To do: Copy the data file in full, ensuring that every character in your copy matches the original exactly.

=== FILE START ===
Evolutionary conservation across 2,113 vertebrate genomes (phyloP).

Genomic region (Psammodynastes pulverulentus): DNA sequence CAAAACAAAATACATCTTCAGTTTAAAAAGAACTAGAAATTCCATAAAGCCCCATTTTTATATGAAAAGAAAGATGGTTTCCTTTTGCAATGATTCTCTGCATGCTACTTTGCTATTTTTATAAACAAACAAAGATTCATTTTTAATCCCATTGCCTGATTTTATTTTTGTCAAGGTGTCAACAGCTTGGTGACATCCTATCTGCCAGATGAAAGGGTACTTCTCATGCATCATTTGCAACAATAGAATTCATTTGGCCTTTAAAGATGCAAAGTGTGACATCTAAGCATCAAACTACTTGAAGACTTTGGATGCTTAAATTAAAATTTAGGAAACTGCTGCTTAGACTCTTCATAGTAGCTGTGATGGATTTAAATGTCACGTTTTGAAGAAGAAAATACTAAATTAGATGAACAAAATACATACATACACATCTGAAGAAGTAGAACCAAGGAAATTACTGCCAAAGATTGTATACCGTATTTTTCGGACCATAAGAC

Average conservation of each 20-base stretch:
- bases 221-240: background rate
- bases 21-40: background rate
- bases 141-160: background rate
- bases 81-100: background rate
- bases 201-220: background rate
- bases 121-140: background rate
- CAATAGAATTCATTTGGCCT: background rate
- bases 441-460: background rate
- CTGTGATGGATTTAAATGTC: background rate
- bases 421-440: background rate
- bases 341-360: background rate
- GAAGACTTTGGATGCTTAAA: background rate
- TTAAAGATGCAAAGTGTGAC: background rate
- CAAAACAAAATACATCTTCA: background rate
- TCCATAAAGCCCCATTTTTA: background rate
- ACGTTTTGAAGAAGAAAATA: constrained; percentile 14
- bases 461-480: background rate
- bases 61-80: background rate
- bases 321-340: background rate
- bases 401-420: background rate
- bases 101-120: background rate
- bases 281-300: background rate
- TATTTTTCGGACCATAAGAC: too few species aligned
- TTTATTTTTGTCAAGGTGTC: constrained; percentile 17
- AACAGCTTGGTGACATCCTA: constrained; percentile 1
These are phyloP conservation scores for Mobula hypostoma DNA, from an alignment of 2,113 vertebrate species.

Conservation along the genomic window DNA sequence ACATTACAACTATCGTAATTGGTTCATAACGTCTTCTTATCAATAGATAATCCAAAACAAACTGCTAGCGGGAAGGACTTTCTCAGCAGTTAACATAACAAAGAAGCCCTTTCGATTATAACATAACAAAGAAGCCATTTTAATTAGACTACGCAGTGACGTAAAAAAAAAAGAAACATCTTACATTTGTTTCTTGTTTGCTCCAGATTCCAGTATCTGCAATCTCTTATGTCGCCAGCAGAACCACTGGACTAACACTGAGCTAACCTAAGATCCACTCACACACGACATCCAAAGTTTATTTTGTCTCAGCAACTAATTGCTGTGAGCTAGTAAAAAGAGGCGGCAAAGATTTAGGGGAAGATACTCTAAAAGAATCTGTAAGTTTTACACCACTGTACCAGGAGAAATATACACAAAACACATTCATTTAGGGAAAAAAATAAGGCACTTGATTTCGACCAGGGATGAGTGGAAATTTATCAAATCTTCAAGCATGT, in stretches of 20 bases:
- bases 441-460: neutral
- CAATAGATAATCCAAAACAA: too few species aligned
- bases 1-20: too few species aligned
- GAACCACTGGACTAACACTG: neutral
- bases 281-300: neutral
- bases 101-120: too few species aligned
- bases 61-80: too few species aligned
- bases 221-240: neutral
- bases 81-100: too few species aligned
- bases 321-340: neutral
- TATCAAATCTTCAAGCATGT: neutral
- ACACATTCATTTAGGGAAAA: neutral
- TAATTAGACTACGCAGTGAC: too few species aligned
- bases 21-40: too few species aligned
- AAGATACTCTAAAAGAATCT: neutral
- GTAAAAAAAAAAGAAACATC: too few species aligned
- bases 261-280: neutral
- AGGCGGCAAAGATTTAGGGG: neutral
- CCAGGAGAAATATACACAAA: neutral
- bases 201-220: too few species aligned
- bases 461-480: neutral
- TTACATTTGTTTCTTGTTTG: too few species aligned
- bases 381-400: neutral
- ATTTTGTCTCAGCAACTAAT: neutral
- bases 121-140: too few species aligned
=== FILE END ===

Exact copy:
Evolutionary conservation across 2,113 vertebrate genomes (phyloP).

Genomic region (Psammodynastes pulverulentus): DNA sequence CAAAACAAAATACATCTTCAGTTTAAAAAGAACTAGAAATTCCATAAAGCCCCATTTTTATATGAAAAGAAAGATGGTTTCCTTTTGCAATGATTCTCTGCATGCTACTTTGCTATTTTTATAAACAAACAAAGATTCATTTTTAATCCCATTGCCTGATTTTATTTTTGTCAAGGTGTCAACAGCTTGGTGACATCCTATCTGCCAGATGAAAGGGTACTTCTCATGCATCATTTGCAACAATAGAATTCATTTGGCCTTTAAAGATGCAAAGTGTGACATCTAAGCATCAAACTACTTGAAGACTTTGGATGCTTAAATTAAAATTTAGGAAACTGCTGCTTAGACTCTTCATAGTAGCTGTGATGGATTTAAATGTCACGTTTTGAAGAAGAAAATACTAAATTAGATGAACAAAATACATACATACACATCTGAAGAAGTAGAACCAAGGAAATTACTGCCAAAGATTGTATACCGTATTTTTCGGACCATAAGAC

Average conservation of each 20-base stretch:
- bases 221-240: background rate
- bases 21-40: background rate
- bases 141-160: background rate
- bases 81-100: background rate
- bases 201-220: background rate
- bases 121-140: background rate
- CAATAGAATTCATTTGGCCT: background rate
- bases 441-460: background rate
- CTGTGATGGATTTAAATGTC: background rate
- bases 421-440: background rate
- bases 341-360: background rate
- GAAGACTTTGGATGCTTAAA: background rate
- TTAAAGATGCAAAGTGTGAC: background rate
- CAAAACAAAATACATCTTCA: background rate
- TCCATAAAGCCCCATTTTTA: background rate
- ACGTTTTGAAGAAGAAAATA: constrained; percentile 14
- bases 461-480: background rate
- bases 61-80: background rate
- bases 321-340: background rate
- bases 401-420: background rate
- bases 101-120: background rate
- bases 281-300: background rate
- TATTTTTCGGACCATAAGAC: too few species aligned
- TTTATTTTTGTCAAGGTGTC: constrained; percentile 17
- AACAGCTTGGTGACATCCTA: constrained; percentile 1
These are phyloP conservation scores for Mobula hypostoma DNA, from an alignment of 2,113 vertebrate species.

Conservation along the genomic window DNA sequence ACATTACAACTATCGTAATTGGTTCATAACGTCTTCTTATCAATAGATAATCCAAAACAAACTGCTAGCGGGAAGGACTTTCTCAGCAGTTAACATAACAAAGAAGCCCTTTCGATTATAACATAACAAAGAAGCCATTTTAATTAGACTACGCAGTGACGTAAAAAAAAAAGAAACATCTTACATTTGTTTCTTGTTTGCTCCAGATTCCAGTATCTGCAATCTCTTATGTCGCCAGCAGAACCACTGGACTAACACTGAGCTAACCTAAGATCCACTCACACACGACATCCAAAGTTTATTTTGTCTCAGCAACTAATTGCTGTGAGCTAGTAAAAAGAGGCGGCAAAGATTTAGGGGAAGATACTCTAAAAGAATCTGTAAGTTTTACACCACTGTACCAGGAGAAATATACACAAAACACATTCATTTAGGGAAAAAAATAAGGCACTTGATTTCGACCAGGGATGAGTGGAAATTTATCAAATCTTCAAGCATGT, in stretches of 20 bases:
- bases 441-460: neutral
- CAATAGATAATCCAAAACAA: too few species aligned
- bases 1-20: too few species aligned
- GAACCACTGGACTAACACTG: neutral
- bases 281-300: neutral
- bases 101-120: too few species aligned
- bases 61-80: too few species aligned
- bases 221-240: neutral
- bases 81-100: too few species aligned
- bases 321-340: neutral
- TATCAAATCTTCAAGCATGT: neutral
- ACACATTCATTTAGGGAAAA: neutral
- TAATTAGACTACGCAGTGAC: too few species aligned
- bases 21-40: too few species aligned
- AAGATACTCTAAAAGAATCT: neutral
- GTAAAAAAAAAAGAAACATC: too few species aligned
- bases 261-280: neutral
- AGGCGGCAAAGATTTAGGGG: neutral
- CCAGGAGAAATATACACAAA: neutral
- bases 201-220: too few species aligned
- bases 461-480: neutral
- TTACATTTGTTTCTTGTTTG: too few species aligned
- bases 381-400: neutral
- ATTTTGTCTCAGCAACTAAT: neutral
- bases 121-140: too few species aligned